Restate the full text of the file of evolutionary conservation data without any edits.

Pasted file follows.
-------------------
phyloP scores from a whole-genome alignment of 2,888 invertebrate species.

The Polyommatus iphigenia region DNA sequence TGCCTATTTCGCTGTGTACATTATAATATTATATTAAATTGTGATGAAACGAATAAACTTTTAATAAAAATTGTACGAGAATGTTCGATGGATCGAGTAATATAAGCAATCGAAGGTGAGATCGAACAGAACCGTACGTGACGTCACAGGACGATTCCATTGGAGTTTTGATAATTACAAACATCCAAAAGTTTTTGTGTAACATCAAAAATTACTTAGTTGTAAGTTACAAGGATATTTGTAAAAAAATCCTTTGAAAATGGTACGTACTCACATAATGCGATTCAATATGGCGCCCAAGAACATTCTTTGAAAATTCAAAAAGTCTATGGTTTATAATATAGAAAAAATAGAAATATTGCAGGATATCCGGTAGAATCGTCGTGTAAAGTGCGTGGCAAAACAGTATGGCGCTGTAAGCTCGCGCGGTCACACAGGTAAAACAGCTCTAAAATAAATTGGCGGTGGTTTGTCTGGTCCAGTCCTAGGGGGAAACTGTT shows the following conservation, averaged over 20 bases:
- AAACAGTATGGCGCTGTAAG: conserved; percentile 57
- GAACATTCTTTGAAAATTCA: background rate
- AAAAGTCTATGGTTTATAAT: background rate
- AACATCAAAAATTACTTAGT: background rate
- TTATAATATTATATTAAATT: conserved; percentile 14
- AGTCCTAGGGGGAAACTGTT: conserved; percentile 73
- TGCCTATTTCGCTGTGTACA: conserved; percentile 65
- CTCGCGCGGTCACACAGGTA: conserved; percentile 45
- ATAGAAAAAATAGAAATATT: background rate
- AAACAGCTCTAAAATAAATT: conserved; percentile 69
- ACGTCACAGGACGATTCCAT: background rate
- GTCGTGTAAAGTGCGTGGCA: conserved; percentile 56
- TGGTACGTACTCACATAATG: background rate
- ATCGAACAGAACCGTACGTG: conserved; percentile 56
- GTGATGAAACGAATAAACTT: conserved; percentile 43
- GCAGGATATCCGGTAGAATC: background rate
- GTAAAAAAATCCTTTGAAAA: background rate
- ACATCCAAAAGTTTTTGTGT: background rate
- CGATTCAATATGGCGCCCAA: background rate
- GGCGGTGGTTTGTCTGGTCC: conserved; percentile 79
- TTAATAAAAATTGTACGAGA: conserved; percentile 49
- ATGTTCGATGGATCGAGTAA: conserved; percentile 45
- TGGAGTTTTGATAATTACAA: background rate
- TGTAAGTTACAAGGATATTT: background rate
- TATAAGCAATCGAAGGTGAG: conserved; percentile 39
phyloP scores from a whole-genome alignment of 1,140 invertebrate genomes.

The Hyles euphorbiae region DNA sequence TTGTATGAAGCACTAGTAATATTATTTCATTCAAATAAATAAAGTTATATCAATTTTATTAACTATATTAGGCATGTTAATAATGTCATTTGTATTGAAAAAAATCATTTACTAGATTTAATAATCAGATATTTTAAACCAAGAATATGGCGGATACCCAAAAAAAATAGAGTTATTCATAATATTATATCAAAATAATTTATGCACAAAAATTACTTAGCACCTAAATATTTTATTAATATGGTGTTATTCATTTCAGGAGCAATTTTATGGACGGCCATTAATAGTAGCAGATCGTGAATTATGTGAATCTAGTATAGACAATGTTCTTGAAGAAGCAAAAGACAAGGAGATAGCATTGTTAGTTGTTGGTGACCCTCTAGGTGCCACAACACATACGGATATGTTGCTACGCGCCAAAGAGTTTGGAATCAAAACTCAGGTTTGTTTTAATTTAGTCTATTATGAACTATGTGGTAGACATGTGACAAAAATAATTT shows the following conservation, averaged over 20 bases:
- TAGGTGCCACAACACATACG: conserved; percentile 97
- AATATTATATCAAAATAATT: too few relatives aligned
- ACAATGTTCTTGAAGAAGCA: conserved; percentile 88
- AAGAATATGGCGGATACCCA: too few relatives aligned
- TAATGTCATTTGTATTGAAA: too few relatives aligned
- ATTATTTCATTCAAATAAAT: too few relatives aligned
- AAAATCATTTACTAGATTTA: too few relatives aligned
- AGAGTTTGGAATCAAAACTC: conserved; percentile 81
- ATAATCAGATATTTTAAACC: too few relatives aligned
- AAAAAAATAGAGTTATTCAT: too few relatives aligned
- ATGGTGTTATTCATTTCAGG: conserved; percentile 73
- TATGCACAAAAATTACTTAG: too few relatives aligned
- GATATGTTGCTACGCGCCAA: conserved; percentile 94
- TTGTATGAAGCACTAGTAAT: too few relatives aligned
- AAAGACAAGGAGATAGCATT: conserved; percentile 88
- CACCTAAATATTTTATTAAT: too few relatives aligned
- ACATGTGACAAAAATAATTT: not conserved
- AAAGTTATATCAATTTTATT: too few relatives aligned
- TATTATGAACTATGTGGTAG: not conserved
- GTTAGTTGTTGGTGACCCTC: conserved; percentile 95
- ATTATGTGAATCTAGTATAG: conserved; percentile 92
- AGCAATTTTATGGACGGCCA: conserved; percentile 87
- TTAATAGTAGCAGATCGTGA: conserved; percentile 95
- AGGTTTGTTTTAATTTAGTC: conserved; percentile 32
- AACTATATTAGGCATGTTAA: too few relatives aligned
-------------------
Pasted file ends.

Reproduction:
phyloP scores from a whole-genome alignment of 2,888 invertebrate species.

The Polyommatus iphigenia region DNA sequence TGCCTATTTCGCTGTGTACATTATAATATTATATTAAATTGTGATGAAACGAATAAACTTTTAATAAAAATTGTACGAGAATGTTCGATGGATCGAGTAATATAAGCAATCGAAGGTGAGATCGAACAGAACCGTACGTGACGTCACAGGACGATTCCATTGGAGTTTTGATAATTACAAACATCCAAAAGTTTTTGTGTAACATCAAAAATTACTTAGTTGTAAGTTACAAGGATATTTGTAAAAAAATCCTTTGAAAATGGTACGTACTCACATAATGCGATTCAATATGGCGCCCAAGAACATTCTTTGAAAATTCAAAAAGTCTATGGTTTATAATATAGAAAAAATAGAAATATTGCAGGATATCCGGTAGAATCGTCGTGTAAAGTGCGTGGCAAAACAGTATGGCGCTGTAAGCTCGCGCGGTCACACAGGTAAAACAGCTCTAAAATAAATTGGCGGTGGTTTGTCTGGTCCAGTCCTAGGGGGAAACTGTT shows the following conservation, averaged over 20 bases:
- AAACAGTATGGCGCTGTAAG: conserved; percentile 57
- GAACATTCTTTGAAAATTCA: background rate
- AAAAGTCTATGGTTTATAAT: background rate
- AACATCAAAAATTACTTAGT: background rate
- TTATAATATTATATTAAATT: conserved; percentile 14
- AGTCCTAGGGGGAAACTGTT: conserved; percentile 73
- TGCCTATTTCGCTGTGTACA: conserved; percentile 65
- CTCGCGCGGTCACACAGGTA: conserved; percentile 45
- ATAGAAAAAATAGAAATATT: background rate
- AAACAGCTCTAAAATAAATT: conserved; percentile 69
- ACGTCACAGGACGATTCCAT: background rate
- GTCGTGTAAAGTGCGTGGCA: conserved; percentile 56
- TGGTACGTACTCACATAATG: background rate
- ATCGAACAGAACCGTACGTG: conserved; percentile 56
- GTGATGAAACGAATAAACTT: conserved; percentile 43
- GCAGGATATCCGGTAGAATC: background rate
- GTAAAAAAATCCTTTGAAAA: background rate
- ACATCCAAAAGTTTTTGTGT: background rate
- CGATTCAATATGGCGCCCAA: background rate
- GGCGGTGGTTTGTCTGGTCC: conserved; percentile 79
- TTAATAAAAATTGTACGAGA: conserved; percentile 49
- ATGTTCGATGGATCGAGTAA: conserved; percentile 45
- TGGAGTTTTGATAATTACAA: background rate
- TGTAAGTTACAAGGATATTT: background rate
- TATAAGCAATCGAAGGTGAG: conserved; percentile 39
phyloP scores from a whole-genome alignment of 1,140 invertebrate genomes.

The Hyles euphorbiae region DNA sequence TTGTATGAAGCACTAGTAATATTATTTCATTCAAATAAATAAAGTTATATCAATTTTATTAACTATATTAGGCATGTTAATAATGTCATTTGTATTGAAAAAAATCATTTACTAGATTTAATAATCAGATATTTTAAACCAAGAATATGGCGGATACCCAAAAAAAATAGAGTTATTCATAATATTATATCAAAATAATTTATGCACAAAAATTACTTAGCACCTAAATATTTTATTAATATGGTGTTATTCATTTCAGGAGCAATTTTATGGACGGCCATTAATAGTAGCAGATCGTGAATTATGTGAATCTAGTATAGACAATGTTCTTGAAGAAGCAAAAGACAAGGAGATAGCATTGTTAGTTGTTGGTGACCCTCTAGGTGCCACAACACATACGGATATGTTGCTACGCGCCAAAGAGTTTGGAATCAAAACTCAGGTTTGTTTTAATTTAGTCTATTATGAACTATGTGGTAGACATGTGACAAAAATAATTT shows the following conservation, averaged over 20 bases:
- TAGGTGCCACAACACATACG: conserved; percentile 97
- AATATTATATCAAAATAATT: too few relatives aligned
- ACAATGTTCTTGAAGAAGCA: conserved; percentile 88
- AAGAATATGGCGGATACCCA: too few relatives aligned
- TAATGTCATTTGTATTGAAA: too few relatives aligned
- ATTATTTCATTCAAATAAAT: too few relatives aligned
- AAAATCATTTACTAGATTTA: too few relatives aligned
- AGAGTTTGGAATCAAAACTC: conserved; percentile 81
- ATAATCAGATATTTTAAACC: too few relatives aligned
- AAAAAAATAGAGTTATTCAT: too few relatives aligned
- ATGGTGTTATTCATTTCAGG: conserved; percentile 73
- TATGCACAAAAATTACTTAG: too few relatives aligned
- GATATGTTGCTACGCGCCAA: conserved; percentile 94
- TTGTATGAAGCACTAGTAAT: too few relatives aligned
- AAAGACAAGGAGATAGCATT: conserved; percentile 88
- CACCTAAATATTTTATTAAT: too few relatives aligned
- ACATGTGACAAAAATAATTT: not conserved
- AAAGTTATATCAATTTTATT: too few relatives aligned
- TATTATGAACTATGTGGTAG: not conserved
- GTTAGTTGTTGGTGACCCTC: conserved; percentile 95
- ATTATGTGAATCTAGTATAG: conserved; percentile 92
- AGCAATTTTATGGACGGCCA: conserved; percentile 87
- TTAATAGTAGCAGATCGTGA: conserved; percentile 95
- AGGTTTGTTTTAATTTAGTC: conserved; percentile 32
- AACTATATTAGGCATGTTAA: too few relatives aligned